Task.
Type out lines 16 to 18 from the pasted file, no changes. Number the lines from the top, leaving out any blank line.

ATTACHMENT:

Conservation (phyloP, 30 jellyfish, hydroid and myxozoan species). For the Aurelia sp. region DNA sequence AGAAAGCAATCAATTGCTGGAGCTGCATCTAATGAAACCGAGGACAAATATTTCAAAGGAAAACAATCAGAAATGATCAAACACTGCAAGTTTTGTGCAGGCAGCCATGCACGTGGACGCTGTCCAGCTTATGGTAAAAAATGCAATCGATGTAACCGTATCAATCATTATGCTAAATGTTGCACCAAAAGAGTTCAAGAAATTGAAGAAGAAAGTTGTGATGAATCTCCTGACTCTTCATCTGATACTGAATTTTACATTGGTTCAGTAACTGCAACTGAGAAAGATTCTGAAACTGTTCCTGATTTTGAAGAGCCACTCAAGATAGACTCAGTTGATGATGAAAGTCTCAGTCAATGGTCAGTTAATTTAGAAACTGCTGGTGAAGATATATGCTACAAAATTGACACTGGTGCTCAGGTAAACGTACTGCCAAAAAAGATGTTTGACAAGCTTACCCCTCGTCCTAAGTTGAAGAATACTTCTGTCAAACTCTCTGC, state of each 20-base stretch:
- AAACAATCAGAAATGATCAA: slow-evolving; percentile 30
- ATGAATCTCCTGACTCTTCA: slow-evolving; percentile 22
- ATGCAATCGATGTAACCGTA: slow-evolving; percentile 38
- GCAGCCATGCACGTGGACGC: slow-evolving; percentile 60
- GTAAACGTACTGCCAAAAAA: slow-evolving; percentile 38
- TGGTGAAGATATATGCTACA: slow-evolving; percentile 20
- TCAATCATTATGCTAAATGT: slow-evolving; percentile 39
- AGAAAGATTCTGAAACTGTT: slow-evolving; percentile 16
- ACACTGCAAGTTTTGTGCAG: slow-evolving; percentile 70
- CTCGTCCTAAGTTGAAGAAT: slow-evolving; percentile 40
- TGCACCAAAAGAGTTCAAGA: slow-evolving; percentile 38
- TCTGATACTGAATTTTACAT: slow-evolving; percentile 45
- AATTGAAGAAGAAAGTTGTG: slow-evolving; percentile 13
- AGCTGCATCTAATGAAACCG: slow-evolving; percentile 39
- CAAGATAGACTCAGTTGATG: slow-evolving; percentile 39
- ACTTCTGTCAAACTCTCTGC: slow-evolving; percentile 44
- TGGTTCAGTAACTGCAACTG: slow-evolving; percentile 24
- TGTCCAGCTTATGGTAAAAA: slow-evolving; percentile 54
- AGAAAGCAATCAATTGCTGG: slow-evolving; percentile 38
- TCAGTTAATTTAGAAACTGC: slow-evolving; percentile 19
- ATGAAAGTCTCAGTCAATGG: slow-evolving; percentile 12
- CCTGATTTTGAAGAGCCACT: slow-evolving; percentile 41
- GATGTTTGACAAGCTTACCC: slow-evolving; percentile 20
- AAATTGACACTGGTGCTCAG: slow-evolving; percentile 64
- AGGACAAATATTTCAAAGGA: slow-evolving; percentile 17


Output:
- CAAGATAGACTCAGTTGATG: slow-evolving; percentile 39
- ACTTCTGTCAAACTCTCTGC: slow-evolving; percentile 44
- TGGTTCAGTAACTGCAACTG: slow-evolving; percentile 24